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Driving offences involving death

The main types of driving offences involving fatalities are 'dangerous' driving and 'careless or inconsiderate' driving. The driver's behaviour is what is important, not what the driver believes. Someone may be committing a dangerous driving offence even though they believe they are driving safely.

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Man guilty of causing death of motorway Highway Officer and seriously injuring another

07/11/2017

A motorist whose dangerous driving caused him to lose control of his car, resulting in the death of a highways officer has been convicted at Carlisle Crown Court today (7 November).

Football agent Peter Morrison, 37, was speeding behind the wheel of his Mercedes ML350 on the M6 near Tebay, Cumbria, when his car crossed three lanes, collided with a safety barrier and then struck two men working for Highways England on the hard shoulder.

The two victims, Adam Gibb and Paul Holroyd, both aged 51, were on the scene of another collision on the motorway and making the road safe when the incident happened shortly after midday on 21 February last year.

Mr Gibb received fatal injuries and Mr Holroyd suffered a broken back and was paralysed from the chest down.

Evidence showed that Morrison was driving at an average speed of 81mph in heavy rain and high winds whilst the road had surface water causing heavy road spray. This was while a 50mph variable speed limit was in place due to the poor weather conditions.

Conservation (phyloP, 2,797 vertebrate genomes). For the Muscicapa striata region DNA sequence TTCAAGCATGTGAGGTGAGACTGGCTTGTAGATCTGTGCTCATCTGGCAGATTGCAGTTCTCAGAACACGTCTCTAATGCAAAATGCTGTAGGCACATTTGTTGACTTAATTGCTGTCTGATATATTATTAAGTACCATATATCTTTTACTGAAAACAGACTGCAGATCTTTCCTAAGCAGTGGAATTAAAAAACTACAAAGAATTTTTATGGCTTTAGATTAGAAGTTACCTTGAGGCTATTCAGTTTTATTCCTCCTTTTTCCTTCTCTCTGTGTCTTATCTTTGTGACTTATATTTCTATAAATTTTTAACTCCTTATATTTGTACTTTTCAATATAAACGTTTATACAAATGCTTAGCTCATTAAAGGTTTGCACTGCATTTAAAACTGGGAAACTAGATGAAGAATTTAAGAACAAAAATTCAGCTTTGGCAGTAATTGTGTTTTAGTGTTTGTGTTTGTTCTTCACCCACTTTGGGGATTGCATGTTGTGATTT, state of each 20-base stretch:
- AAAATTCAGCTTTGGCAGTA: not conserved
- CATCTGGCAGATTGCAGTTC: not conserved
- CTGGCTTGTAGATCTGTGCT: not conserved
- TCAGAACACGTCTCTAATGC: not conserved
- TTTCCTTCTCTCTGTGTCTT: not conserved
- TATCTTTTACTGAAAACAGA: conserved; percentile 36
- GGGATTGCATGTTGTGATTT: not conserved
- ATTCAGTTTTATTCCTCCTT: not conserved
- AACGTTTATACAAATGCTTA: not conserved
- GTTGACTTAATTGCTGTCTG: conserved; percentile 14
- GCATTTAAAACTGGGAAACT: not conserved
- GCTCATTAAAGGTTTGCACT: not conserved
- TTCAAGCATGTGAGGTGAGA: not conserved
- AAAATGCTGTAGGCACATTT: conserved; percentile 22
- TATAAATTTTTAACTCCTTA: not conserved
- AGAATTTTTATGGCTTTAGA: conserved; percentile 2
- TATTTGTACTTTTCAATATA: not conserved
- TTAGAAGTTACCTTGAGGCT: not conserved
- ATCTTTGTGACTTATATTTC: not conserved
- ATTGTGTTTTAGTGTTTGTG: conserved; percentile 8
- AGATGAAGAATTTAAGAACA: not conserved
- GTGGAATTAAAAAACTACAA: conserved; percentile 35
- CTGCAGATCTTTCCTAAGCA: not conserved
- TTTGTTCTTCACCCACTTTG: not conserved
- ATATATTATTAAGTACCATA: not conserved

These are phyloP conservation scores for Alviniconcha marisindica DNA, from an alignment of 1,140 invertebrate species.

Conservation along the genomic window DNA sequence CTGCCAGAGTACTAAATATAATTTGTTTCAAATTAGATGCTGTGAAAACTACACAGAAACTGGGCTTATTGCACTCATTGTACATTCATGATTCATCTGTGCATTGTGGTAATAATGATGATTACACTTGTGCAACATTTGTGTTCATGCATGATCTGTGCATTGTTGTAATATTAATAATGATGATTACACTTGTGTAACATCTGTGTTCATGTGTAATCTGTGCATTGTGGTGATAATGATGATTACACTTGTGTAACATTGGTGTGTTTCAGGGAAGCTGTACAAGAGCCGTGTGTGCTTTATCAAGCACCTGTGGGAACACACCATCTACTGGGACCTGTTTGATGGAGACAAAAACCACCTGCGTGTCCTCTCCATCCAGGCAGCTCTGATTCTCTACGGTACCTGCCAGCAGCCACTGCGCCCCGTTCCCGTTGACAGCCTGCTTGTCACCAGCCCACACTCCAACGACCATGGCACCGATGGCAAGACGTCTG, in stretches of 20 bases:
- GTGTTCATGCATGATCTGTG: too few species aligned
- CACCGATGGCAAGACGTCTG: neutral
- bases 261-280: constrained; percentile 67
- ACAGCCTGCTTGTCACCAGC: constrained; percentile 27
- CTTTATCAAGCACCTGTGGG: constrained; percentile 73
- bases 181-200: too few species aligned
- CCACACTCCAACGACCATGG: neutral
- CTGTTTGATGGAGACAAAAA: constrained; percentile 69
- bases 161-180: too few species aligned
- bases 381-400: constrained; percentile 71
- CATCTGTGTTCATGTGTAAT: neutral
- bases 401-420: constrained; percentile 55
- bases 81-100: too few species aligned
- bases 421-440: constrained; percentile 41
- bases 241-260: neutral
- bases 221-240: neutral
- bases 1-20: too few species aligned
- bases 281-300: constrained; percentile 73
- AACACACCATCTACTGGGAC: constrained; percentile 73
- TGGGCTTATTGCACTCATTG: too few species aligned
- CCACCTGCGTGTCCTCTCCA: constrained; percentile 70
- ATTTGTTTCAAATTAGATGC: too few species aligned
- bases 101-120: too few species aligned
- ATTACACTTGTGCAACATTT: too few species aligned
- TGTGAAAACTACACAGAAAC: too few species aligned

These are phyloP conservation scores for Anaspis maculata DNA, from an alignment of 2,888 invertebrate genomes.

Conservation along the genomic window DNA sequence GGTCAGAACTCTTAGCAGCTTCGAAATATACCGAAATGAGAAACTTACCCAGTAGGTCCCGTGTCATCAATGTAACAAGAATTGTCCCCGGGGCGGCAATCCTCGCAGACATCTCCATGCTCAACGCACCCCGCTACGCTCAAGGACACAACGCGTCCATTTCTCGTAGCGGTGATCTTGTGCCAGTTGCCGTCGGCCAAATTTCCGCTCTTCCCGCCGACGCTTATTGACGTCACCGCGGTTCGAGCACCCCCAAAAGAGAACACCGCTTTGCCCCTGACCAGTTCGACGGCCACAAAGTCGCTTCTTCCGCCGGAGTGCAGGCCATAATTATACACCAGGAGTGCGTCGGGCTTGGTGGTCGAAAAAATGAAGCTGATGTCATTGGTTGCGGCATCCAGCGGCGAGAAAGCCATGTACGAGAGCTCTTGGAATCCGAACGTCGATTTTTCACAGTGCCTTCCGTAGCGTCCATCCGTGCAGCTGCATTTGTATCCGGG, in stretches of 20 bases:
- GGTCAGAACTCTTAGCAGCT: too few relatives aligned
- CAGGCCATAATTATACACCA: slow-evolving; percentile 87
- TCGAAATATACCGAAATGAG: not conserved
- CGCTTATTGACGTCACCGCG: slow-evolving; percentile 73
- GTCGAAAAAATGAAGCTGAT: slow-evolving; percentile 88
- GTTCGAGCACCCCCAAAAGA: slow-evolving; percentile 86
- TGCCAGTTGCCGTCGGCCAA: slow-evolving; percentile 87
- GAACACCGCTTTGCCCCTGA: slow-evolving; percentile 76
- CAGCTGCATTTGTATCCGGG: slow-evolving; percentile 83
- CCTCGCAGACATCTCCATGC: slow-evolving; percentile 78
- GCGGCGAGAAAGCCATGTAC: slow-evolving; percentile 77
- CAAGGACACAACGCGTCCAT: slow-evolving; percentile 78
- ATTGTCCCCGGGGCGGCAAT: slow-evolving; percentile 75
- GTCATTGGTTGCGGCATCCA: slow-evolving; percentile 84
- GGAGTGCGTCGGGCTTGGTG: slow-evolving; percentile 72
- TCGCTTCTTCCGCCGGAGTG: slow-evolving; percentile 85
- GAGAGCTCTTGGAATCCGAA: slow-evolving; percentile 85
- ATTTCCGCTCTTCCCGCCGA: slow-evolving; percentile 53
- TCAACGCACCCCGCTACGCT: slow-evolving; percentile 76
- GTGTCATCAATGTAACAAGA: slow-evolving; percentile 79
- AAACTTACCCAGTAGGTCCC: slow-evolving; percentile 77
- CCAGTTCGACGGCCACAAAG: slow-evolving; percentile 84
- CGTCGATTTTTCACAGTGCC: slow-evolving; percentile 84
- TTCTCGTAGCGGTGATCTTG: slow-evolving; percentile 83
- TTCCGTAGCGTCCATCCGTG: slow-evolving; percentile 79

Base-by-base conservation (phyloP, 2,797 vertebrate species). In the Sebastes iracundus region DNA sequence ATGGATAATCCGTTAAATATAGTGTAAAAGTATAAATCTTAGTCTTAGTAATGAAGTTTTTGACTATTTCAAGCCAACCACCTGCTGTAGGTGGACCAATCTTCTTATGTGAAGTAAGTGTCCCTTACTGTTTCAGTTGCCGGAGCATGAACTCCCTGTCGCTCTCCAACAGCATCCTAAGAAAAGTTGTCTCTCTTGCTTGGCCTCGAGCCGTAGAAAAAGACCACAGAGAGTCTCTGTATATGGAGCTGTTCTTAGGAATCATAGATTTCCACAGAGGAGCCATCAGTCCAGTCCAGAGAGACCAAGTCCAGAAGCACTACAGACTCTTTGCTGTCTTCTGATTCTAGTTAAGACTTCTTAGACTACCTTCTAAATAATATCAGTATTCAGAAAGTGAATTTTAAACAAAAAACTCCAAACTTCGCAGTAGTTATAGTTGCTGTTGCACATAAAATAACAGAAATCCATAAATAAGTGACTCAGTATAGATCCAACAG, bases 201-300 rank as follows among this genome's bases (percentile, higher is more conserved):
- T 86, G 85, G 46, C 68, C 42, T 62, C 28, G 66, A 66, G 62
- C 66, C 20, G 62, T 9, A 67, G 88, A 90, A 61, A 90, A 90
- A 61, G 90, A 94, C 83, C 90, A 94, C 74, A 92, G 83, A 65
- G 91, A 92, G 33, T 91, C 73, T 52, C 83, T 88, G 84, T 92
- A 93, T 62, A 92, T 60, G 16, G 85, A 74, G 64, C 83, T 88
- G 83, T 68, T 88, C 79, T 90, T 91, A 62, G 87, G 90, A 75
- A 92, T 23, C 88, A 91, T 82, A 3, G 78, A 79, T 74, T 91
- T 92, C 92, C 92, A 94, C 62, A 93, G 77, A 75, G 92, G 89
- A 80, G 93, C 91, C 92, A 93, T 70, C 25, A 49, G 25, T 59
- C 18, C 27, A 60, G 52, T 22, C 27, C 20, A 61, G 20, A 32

When his mobile phone was examined, it showed Morrison had sent a mixture of 44 text and WhatsApp messages during the journey. He last sent a message just over a minute and a half before the fatal collision, and the last reply he received was 45 seconds beforehand.

He will be sentenced at the same court on 23 November.

Robert Smith for the CPS said: "This is a tragic case where two highways officers who were making the road safe for other people were hit by an out-of-control car.
"Morrison was using his mobile phone while driving at dangerously high speeds for the road conditions at the time. He failed to heed the many variable speed limit signs and notice boards warning drivers about the accident ahead.

"Morrison pleaded guilty to causing death by careless driving, claiming that a gust of wind and the wet road had caused him to lose control of the car. It was the prosecution's case, however, that his driving was dangerous and after considering the evidence against him, the jury have agreed. Our thoughts are with the families and friends of the victims at this time."

Ends

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